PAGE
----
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Court: U.S. must release memo on targeted killings

Judge cited Obama, other top officials openly discussing targeted killings in public as key to ruling

A federal appeals court ordered the U.S. Department of Justice Monday to turn over key portions of a memorandum justifying the government's targeted killing of people, including Americans, who are linked to terrorism.

The order was issued by the 2nd U.S. Circuit Court of Appeals in New York in a Freedom of Information Act case brought by the American Civil Liberties Union and two reporters for The New York Times. In 2011, they sought any documents in which Department of Justice lawyers had discussed the highly classified "targeted-killing" program, such as the one which killed Anwar al-Awlaki, a U.S. citizen, in a 2011 drone strike in Yemen.

In January 2013, U.S. District Court Judge Colleen McMahon ruled that she had no authority to order the documents disclosed, although she chided the Obama administration for refusing to release them.

In Monday’s opinion, written by 2nd Circuit Judge Jon Newman, the three-judge panel ruled unanimously for The New York Times, noting that after McMahon ruled, the government waived its right to secrecy by making repeated public statements justifying targeted killings, including President Barack Obama acknowledging his role in the Awlaki killing, saying in May that he had "authorized the strike that took him out."

"Whatever protection the legal analysis might once have had has been lost by virtue of public statements of public officials at the highest levels and official disclosure of the DOJ White Paper," Newman wrote for the appeals court panel in New York.

The Times and two reporters, Charlie Savage and Scott Shane, sought the memorandum under the federal Freedom of Information Act, saying it authorized the targeting of Awlaki, a cleric who joined Al-Qaeda's Yemen affiliate and directed many attacks.

The requests came after a September 2011 drone strike in Yemen killed Awlaki and another U.S. citizen, Samir Khan, who was an editor of Inspire, an English-language Al-Qaeda magazine, and after an October 2011 strike killed Awlaki's teenage son, who was also a U.S. citizen.

Some legal scholars and human rights activists complained that it was illegal for the United States to kill American citizens away from the battlefield without a trial.

Allison Price, a Justice Department spokeswoman, said the department had no comment on the decision.

David E. McCraw, vice president and assistant general counsel of The New York Times Co., said in an email that the 2nd Circuit "reaffirmed a bedrock principle of democracy: The people do not have to accept blindly the government's assurances that it is operating within the bounds of the law. They get to see for themselves the legal justification that the government is working from."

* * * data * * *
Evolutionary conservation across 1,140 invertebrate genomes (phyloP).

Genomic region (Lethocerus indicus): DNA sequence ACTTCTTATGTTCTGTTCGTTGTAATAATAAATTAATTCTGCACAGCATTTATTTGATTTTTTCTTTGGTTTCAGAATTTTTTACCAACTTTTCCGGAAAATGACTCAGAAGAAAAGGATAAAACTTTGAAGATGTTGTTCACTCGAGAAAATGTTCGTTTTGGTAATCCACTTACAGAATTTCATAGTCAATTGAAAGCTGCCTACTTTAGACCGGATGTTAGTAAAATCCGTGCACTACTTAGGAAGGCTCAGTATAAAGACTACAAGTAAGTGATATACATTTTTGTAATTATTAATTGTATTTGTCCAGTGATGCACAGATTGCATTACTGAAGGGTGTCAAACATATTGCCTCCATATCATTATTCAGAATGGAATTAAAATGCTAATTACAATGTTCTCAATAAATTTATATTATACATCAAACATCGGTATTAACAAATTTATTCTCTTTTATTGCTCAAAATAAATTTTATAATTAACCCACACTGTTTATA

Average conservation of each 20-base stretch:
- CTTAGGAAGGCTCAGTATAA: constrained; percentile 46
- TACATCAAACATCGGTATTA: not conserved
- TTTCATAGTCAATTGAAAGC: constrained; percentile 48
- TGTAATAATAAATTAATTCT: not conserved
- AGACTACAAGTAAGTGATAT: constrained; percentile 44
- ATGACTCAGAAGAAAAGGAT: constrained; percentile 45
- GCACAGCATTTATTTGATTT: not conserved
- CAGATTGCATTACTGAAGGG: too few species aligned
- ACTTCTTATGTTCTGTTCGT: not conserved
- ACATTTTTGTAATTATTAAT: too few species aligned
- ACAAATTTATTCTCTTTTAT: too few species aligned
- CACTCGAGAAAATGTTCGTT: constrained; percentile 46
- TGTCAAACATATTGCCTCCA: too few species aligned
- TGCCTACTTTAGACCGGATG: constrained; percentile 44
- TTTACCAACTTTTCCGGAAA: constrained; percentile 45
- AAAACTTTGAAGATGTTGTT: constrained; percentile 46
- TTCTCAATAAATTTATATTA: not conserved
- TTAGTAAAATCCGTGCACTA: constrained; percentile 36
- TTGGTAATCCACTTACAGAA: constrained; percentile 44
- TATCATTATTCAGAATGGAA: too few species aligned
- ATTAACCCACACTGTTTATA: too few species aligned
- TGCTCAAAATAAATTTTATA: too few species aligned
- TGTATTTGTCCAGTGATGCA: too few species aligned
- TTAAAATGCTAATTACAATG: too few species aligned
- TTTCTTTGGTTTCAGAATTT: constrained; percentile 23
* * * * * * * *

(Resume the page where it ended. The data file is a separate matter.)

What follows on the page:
McCraw said it was no longer logical or plausible to argue that disclosing the legal analysis could jeopardize military plans, intelligence activities or foreign relations.

The court redacted a portion of the memorandum on intelligence gathering, as well as part of its own decision. It is unclear when the memorandum or the full 2nd Circuit decision might be made public, or whether the government will appeal.

Senators Patrick Leahy and Charles Grassley, the Democratic chairman and ranking Republican on the Senate Judiciary Committee, have also been seeking the legal rationale, and Grassley on Monday urged the Justice Department to start preparing to turn it over.

'Alice in Wonderland'

Monday's decision largely reversed McMahon's January 2013 ruling. She ruled for the administration despite skepticism over its antiterrorism program, including whether it could unilaterally authorize killings outside a "hot" field of battle.

"The Alice-in-Wonderland nature of this pronouncement is not lost on me," she wrote.

Civil liberties groups have complained that the drone program, which deploys pilotless aircraft, lets the government kill Americans without constitutionally required due process.

McMahon ruled one month before the Justice Department released the white paper, which set out the conditions required before lethal force could be used against U.S. citizens in foreign countries.

The conditions are that a top U.S. official must decide a target "poses an imminent threat of violent attack" against the United States, the target cannot be captured, and any operation would be "consistent with applicable law of war principles."

In a March 5, 2012 speech at Northwestern University, Attorney General Eric Holder had said it was "entirely lawful" to target people with senior operational roles in Al-Qaeda and associated forces.

Recently, on April 4, U.S. District Judge Rosemary Collyer in Washington dismissed a lawsuit against the government by the families of those killed in the drone strikes, saying senior officials cannot be personally liable for money damages "for conducting war."

The American Civil Liberties Union, which had filed its own lawsuit over the government's disclosure practices, said that in light of Monday's decision, it plans to return to the lower court to challenge the withholding of other documents related to targeted killings.

"This is a resounding rejection of the government's effort to use secrecy and selective disclosure to manipulate public opinion about the targeted killing program," ACLU Deputy Legal Director Jameel Jaffer said in a statement.

Al Jazeera and wire services

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